How to Talk About Sensitive Topics
It’s Time to Talk (and Listen)

How to Talk About Sensitive Topics

Psychologists Anatasia S. Kim and Alicia del Prado offer a timely conversational model to help you engage in constructive conversations.

This guide seems almost seems quaint in this polarized era. Cognitive behavioral psychologists Anatasia S. Kim and Alicia del Prado believe that people with conflicting beliefs can sustain a constructive, mutually educational dialogue.

Kim and del Prado’s ideology is anti-racist, anti-sexist and anti-homophobic, and although they hope their approach will build bridges, their book and its examples may appeal primarily to people who already share their point of view. Still, they equip everyone to reach out, discover, respect and listen to beliefs that oppose their own. They recognize that few people are absolutist in these views. Talking at someone, without any real intention to hear the other person’s experience, does not qualify as a constructive conversation. Kim and del Prado believe in the desire of people to communicate. That alone, you might say, makes them idealists.

Constructive Conversations

When someone says something you find offensive, you may want to educate that person. But Kim and del Prado grasp that in a politicized culture, strong emotions interfere with authentic engagement.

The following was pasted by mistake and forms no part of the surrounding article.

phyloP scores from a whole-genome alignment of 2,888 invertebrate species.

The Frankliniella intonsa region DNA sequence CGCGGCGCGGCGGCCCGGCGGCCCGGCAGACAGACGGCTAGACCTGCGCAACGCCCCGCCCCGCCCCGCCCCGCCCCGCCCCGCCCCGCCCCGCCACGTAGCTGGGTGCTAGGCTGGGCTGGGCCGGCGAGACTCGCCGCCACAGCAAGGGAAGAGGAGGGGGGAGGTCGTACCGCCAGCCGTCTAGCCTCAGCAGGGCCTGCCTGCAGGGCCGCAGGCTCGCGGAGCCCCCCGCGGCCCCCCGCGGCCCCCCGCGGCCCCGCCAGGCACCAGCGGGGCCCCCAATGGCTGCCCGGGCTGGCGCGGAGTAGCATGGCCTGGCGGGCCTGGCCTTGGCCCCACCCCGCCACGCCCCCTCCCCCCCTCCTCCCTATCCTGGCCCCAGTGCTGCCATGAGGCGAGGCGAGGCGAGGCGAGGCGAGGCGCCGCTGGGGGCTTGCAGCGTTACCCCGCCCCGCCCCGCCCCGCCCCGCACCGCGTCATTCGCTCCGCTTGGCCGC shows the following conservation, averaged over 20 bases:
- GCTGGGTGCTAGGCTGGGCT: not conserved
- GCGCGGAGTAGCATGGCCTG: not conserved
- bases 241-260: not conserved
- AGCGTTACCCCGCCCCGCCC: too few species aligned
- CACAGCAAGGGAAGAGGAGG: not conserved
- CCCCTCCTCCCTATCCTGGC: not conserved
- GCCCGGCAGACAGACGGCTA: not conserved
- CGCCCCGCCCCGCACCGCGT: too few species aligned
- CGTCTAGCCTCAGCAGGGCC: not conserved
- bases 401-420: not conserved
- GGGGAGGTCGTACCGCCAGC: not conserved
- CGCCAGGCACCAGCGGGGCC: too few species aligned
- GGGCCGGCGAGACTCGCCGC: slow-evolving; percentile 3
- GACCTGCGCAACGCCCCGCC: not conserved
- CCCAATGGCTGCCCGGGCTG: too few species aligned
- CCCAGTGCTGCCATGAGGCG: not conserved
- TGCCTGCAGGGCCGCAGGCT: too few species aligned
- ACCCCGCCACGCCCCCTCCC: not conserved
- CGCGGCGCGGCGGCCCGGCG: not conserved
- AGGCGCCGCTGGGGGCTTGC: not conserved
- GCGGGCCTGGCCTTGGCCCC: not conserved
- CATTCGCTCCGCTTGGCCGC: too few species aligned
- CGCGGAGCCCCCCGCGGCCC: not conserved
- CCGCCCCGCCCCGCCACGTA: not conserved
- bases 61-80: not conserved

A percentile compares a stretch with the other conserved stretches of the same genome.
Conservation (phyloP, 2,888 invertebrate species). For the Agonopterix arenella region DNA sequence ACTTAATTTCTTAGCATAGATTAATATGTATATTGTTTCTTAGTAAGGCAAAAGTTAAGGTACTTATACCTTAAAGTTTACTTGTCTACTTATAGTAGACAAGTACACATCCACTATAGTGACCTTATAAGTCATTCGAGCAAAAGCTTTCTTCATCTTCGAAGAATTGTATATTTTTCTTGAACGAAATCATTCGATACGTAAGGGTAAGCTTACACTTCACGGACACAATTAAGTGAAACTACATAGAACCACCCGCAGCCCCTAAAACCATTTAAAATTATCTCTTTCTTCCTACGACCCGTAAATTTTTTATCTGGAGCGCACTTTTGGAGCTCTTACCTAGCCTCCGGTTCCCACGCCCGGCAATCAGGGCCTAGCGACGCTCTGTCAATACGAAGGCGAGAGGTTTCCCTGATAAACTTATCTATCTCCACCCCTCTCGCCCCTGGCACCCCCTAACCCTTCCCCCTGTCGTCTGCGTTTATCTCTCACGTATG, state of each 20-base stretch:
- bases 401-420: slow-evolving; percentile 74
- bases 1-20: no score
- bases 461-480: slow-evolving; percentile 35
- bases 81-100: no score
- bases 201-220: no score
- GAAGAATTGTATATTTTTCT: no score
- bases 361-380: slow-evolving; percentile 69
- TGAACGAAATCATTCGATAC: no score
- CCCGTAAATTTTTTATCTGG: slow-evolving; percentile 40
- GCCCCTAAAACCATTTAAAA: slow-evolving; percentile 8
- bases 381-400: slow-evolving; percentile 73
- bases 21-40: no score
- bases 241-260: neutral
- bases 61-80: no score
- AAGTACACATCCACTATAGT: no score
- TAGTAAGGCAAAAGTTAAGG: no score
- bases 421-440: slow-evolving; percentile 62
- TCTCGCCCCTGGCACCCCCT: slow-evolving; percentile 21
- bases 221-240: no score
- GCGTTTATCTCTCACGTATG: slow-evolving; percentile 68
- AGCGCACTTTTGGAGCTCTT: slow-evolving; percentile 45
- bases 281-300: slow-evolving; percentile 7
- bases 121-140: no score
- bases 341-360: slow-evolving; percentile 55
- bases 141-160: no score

Now is the time to start connecting, talking, listening and healing. It’s long overdueAnatasia S. Kim and Alicia del Prado

That’s why Kim created an eight-step model hoping to facilitate conversations that profoundly affect their participants. Her model – and her and del Prado’s approach – have met with approval. For example, Monika Parikh, cofounder and board president of Partnerships for Trauma Recovery, says, “Kim and del Prado’s intentional approach to bridging these divides is vital…The authors rightly emphasize the need to attend to one’s own emotional reactions, to allow for an openness to another’s truth.”

Emotions Inhibit Constructive Engagement

The authors urge you to understand your own motivation and your expectations. Don’t allow an uncomfortable situation to trigger impulsive responses, they warn. Kim and del Prado offer self-awareness exercises like deep breathing, meditation or journaling. And they recommend identifying your internal roadblocks to engaging others. This advice has many useful applications: Ask what negative thoughts and behaviors stop you from constructive conversations? Do you worry people may reject you if you share your views? Do you hesitate to show vulnerability or to use your power? Kim and del Prado maintain that carefully considering your responses to these question will make you a more productive conversational partner. They want you to be conscious, too, of your own privilege. If society places you in an advantageous position because of your race, gender, age or other factors, they insist you have these difficult conversations.

Harness Your Values

Kim and del Prado define values as “qualities and traits by which we measure our own and others’ merit.” These remind you of your conversational goals. The authors believe that engaging in constructive conversations about social injustice is an act of courage. One look at the news today proves they are right.